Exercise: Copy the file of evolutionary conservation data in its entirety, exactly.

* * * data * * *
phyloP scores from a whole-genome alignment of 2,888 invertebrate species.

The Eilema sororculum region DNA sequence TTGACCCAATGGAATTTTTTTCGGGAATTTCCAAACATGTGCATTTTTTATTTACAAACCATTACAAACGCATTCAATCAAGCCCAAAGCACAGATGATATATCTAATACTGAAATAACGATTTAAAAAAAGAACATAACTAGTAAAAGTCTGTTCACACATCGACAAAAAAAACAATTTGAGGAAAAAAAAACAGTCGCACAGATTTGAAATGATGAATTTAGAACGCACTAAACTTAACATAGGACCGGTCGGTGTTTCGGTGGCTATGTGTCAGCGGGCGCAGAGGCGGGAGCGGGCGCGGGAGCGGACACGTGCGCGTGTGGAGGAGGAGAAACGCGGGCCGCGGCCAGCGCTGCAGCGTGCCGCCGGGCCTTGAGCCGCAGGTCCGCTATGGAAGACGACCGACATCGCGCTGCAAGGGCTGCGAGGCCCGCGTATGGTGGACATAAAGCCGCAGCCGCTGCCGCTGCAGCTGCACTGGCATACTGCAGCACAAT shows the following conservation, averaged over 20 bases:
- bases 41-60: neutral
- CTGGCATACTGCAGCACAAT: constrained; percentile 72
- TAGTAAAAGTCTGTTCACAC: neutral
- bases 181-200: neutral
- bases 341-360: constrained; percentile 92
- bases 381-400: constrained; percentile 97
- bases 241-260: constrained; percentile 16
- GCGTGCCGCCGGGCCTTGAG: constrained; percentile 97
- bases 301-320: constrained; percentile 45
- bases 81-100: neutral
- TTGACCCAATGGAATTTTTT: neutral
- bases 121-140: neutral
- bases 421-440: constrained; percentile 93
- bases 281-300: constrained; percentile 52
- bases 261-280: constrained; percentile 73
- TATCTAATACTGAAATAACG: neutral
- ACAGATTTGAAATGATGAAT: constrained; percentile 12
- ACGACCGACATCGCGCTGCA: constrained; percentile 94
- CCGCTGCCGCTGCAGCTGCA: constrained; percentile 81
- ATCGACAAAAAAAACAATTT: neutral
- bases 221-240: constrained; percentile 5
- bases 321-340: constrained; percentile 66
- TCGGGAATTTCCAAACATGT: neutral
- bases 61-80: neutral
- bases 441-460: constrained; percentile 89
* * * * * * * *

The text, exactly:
phyloP scores from a whole-genome alignment of 2,888 invertebrate species.

The Eilema sororculum region DNA sequence TTGACCCAATGGAATTTTTTTCGGGAATTTCCAAACATGTGCATTTTTTATTTACAAACCATTACAAACGCATTCAATCAAGCCCAAAGCACAGATGATATATCTAATACTGAAATAACGATTTAAAAAAAGAACATAACTAGTAAAAGTCTGTTCACACATCGACAAAAAAAACAATTTGAGGAAAAAAAAACAGTCGCACAGATTTGAAATGATGAATTTAGAACGCACTAAACTTAACATAGGACCGGTCGGTGTTTCGGTGGCTATGTGTCAGCGGGCGCAGAGGCGGGAGCGGGCGCGGGAGCGGACACGTGCGCGTGTGGAGGAGGAGAAACGCGGGCCGCGGCCAGCGCTGCAGCGTGCCGCCGGGCCTTGAGCCGCAGGTCCGCTATGGAAGACGACCGACATCGCGCTGCAAGGGCTGCGAGGCCCGCGTATGGTGGACATAAAGCCGCAGCCGCTGCCGCTGCAGCTGCACTGGCATACTGCAGCACAAT shows the following conservation, averaged over 20 bases:
- bases 41-60: neutral
- CTGGCATACTGCAGCACAAT: constrained; percentile 72
- TAGTAAAAGTCTGTTCACAC: neutral
- bases 181-200: neutral
- bases 341-360: constrained; percentile 92
- bases 381-400: constrained; percentile 97
- bases 241-260: constrained; percentile 16
- GCGTGCCGCCGGGCCTTGAG: constrained; percentile 97
- bases 301-320: constrained; percentile 45
- bases 81-100: neutral
- TTGACCCAATGGAATTTTTT: neutral
- bases 121-140: neutral
- bases 421-440: constrained; percentile 93
- bases 281-300: constrained; percentile 52
- bases 261-280: constrained; percentile 73
- TATCTAATACTGAAATAACG: neutral
- ACAGATTTGAAATGATGAAT: constrained; percentile 12
- ACGACCGACATCGCGCTGCA: constrained; percentile 94
- CCGCTGCCGCTGCAGCTGCA: constrained; percentile 81
- ATCGACAAAAAAAACAATTT: neutral
- bases 221-240: constrained; percentile 5
- bases 321-340: constrained; percentile 66
- TCGGGAATTTCCAAACATGT: neutral
- bases 61-80: neutral
- bases 441-460: constrained; percentile 89